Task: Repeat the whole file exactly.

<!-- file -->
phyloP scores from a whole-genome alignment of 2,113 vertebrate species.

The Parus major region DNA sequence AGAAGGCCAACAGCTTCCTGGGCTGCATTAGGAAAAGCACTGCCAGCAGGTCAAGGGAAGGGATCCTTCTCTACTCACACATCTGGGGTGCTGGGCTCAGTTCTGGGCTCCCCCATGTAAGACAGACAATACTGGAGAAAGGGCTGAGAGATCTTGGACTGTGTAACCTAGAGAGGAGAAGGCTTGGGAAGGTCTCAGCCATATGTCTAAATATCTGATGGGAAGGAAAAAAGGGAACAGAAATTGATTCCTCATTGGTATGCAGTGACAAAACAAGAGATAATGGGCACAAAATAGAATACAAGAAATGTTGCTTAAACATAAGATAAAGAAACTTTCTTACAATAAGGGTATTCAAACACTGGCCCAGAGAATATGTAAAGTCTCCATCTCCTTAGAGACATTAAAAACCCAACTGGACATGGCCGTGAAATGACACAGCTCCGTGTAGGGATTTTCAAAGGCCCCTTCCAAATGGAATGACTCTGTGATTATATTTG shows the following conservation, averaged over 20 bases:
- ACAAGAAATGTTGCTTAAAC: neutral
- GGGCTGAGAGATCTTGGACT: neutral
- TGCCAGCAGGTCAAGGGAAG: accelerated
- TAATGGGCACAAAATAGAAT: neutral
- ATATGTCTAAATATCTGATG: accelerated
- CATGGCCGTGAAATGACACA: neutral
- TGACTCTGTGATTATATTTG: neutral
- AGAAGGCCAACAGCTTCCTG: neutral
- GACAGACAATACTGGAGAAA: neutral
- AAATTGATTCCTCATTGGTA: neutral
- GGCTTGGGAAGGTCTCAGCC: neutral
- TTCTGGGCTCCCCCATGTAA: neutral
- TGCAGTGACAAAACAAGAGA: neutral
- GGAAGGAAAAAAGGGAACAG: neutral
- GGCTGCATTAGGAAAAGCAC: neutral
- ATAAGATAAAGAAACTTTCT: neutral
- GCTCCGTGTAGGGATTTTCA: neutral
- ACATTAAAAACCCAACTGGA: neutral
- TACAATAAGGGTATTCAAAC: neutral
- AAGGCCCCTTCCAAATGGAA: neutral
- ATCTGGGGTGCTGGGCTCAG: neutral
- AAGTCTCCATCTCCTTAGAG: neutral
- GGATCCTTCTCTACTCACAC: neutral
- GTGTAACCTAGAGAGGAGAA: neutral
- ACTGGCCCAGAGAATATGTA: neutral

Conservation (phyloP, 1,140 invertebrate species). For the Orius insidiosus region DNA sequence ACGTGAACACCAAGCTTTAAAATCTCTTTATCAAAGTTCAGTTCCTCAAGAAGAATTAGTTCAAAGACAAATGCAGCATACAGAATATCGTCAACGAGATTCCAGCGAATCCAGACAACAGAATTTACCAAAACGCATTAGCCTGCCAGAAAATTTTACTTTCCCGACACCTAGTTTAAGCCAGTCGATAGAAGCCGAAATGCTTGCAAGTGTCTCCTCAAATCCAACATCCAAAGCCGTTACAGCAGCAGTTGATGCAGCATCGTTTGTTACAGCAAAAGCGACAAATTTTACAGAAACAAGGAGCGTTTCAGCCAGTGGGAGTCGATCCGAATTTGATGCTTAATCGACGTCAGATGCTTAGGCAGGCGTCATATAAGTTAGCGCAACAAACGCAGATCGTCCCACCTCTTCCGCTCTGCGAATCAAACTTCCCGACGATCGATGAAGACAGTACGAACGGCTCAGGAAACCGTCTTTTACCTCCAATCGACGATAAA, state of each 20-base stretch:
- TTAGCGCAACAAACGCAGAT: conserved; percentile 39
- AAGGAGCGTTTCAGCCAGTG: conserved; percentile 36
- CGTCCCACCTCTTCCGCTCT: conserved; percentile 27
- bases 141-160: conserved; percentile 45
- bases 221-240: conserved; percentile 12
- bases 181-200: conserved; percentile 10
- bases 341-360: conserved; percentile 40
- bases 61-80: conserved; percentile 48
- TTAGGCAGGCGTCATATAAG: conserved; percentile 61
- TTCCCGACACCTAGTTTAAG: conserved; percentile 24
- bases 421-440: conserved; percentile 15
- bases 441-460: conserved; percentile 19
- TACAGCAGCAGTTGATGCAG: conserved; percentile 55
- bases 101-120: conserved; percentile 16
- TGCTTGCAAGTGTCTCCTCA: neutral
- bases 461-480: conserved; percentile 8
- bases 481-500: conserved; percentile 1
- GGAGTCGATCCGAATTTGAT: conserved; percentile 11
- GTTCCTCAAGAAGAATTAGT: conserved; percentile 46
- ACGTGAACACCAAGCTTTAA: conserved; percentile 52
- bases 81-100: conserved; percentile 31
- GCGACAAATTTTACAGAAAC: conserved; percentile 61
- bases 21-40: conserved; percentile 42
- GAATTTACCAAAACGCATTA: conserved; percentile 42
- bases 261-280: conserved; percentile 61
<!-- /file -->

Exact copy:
phyloP scores from a whole-genome alignment of 2,113 vertebrate species.

The Parus major region DNA sequence AGAAGGCCAACAGCTTCCTGGGCTGCATTAGGAAAAGCACTGCCAGCAGGTCAAGGGAAGGGATCCTTCTCTACTCACACATCTGGGGTGCTGGGCTCAGTTCTGGGCTCCCCCATGTAAGACAGACAATACTGGAGAAAGGGCTGAGAGATCTTGGACTGTGTAACCTAGAGAGGAGAAGGCTTGGGAAGGTCTCAGCCATATGTCTAAATATCTGATGGGAAGGAAAAAAGGGAACAGAAATTGATTCCTCATTGGTATGCAGTGACAAAACAAGAGATAATGGGCACAAAATAGAATACAAGAAATGTTGCTTAAACATAAGATAAAGAAACTTTCTTACAATAAGGGTATTCAAACACTGGCCCAGAGAATATGTAAAGTCTCCATCTCCTTAGAGACATTAAAAACCCAACTGGACATGGCCGTGAAATGACACAGCTCCGTGTAGGGATTTTCAAAGGCCCCTTCCAAATGGAATGACTCTGTGATTATATTTG shows the following conservation, averaged over 20 bases:
- ACAAGAAATGTTGCTTAAAC: neutral
- GGGCTGAGAGATCTTGGACT: neutral
- TGCCAGCAGGTCAAGGGAAG: accelerated
- TAATGGGCACAAAATAGAAT: neutral
- ATATGTCTAAATATCTGATG: accelerated
- CATGGCCGTGAAATGACACA: neutral
- TGACTCTGTGATTATATTTG: neutral
- AGAAGGCCAACAGCTTCCTG: neutral
- GACAGACAATACTGGAGAAA: neutral
- AAATTGATTCCTCATTGGTA: neutral
- GGCTTGGGAAGGTCTCAGCC: neutral
- TTCTGGGCTCCCCCATGTAA: neutral
- TGCAGTGACAAAACAAGAGA: neutral
- GGAAGGAAAAAAGGGAACAG: neutral
- GGCTGCATTAGGAAAAGCAC: neutral
- ATAAGATAAAGAAACTTTCT: neutral
- GCTCCGTGTAGGGATTTTCA: neutral
- ACATTAAAAACCCAACTGGA: neutral
- TACAATAAGGGTATTCAAAC: neutral
- AAGGCCCCTTCCAAATGGAA: neutral
- ATCTGGGGTGCTGGGCTCAG: neutral
- AAGTCTCCATCTCCTTAGAG: neutral
- GGATCCTTCTCTACTCACAC: neutral
- GTGTAACCTAGAGAGGAGAA: neutral
- ACTGGCCCAGAGAATATGTA: neutral

Conservation (phyloP, 1,140 invertebrate species). For the Orius insidiosus region DNA sequence ACGTGAACACCAAGCTTTAAAATCTCTTTATCAAAGTTCAGTTCCTCAAGAAGAATTAGTTCAAAGACAAATGCAGCATACAGAATATCGTCAACGAGATTCCAGCGAATCCAGACAACAGAATTTACCAAAACGCATTAGCCTGCCAGAAAATTTTACTTTCCCGACACCTAGTTTAAGCCAGTCGATAGAAGCCGAAATGCTTGCAAGTGTCTCCTCAAATCCAACATCCAAAGCCGTTACAGCAGCAGTTGATGCAGCATCGTTTGTTACAGCAAAAGCGACAAATTTTACAGAAACAAGGAGCGTTTCAGCCAGTGGGAGTCGATCCGAATTTGATGCTTAATCGACGTCAGATGCTTAGGCAGGCGTCATATAAGTTAGCGCAACAAACGCAGATCGTCCCACCTCTTCCGCTCTGCGAATCAAACTTCCCGACGATCGATGAAGACAGTACGAACGGCTCAGGAAACCGTCTTTTACCTCCAATCGACGATAAA, state of each 20-base stretch:
- TTAGCGCAACAAACGCAGAT: conserved; percentile 39
- AAGGAGCGTTTCAGCCAGTG: conserved; percentile 36
- CGTCCCACCTCTTCCGCTCT: conserved; percentile 27
- bases 141-160: conserved; percentile 45
- bases 221-240: conserved; percentile 12
- bases 181-200: conserved; percentile 10
- bases 341-360: conserved; percentile 40
- bases 61-80: conserved; percentile 48
- TTAGGCAGGCGTCATATAAG: conserved; percentile 61
- TTCCCGACACCTAGTTTAAG: conserved; percentile 24
- bases 421-440: conserved; percentile 15
- bases 441-460: conserved; percentile 19
- TACAGCAGCAGTTGATGCAG: conserved; percentile 55
- bases 101-120: conserved; percentile 16
- TGCTTGCAAGTGTCTCCTCA: neutral
- bases 461-480: conserved; percentile 8
- bases 481-500: conserved; percentile 1
- GGAGTCGATCCGAATTTGAT: conserved; percentile 11
- GTTCCTCAAGAAGAATTAGT: conserved; percentile 46
- ACGTGAACACCAAGCTTTAA: conserved; percentile 52
- bases 81-100: conserved; percentile 31
- GCGACAAATTTTACAGAAAC: conserved; percentile 61
- bases 21-40: conserved; percentile 42
- GAATTTACCAAAACGCATTA: conserved; percentile 42
- bases 261-280: conserved; percentile 61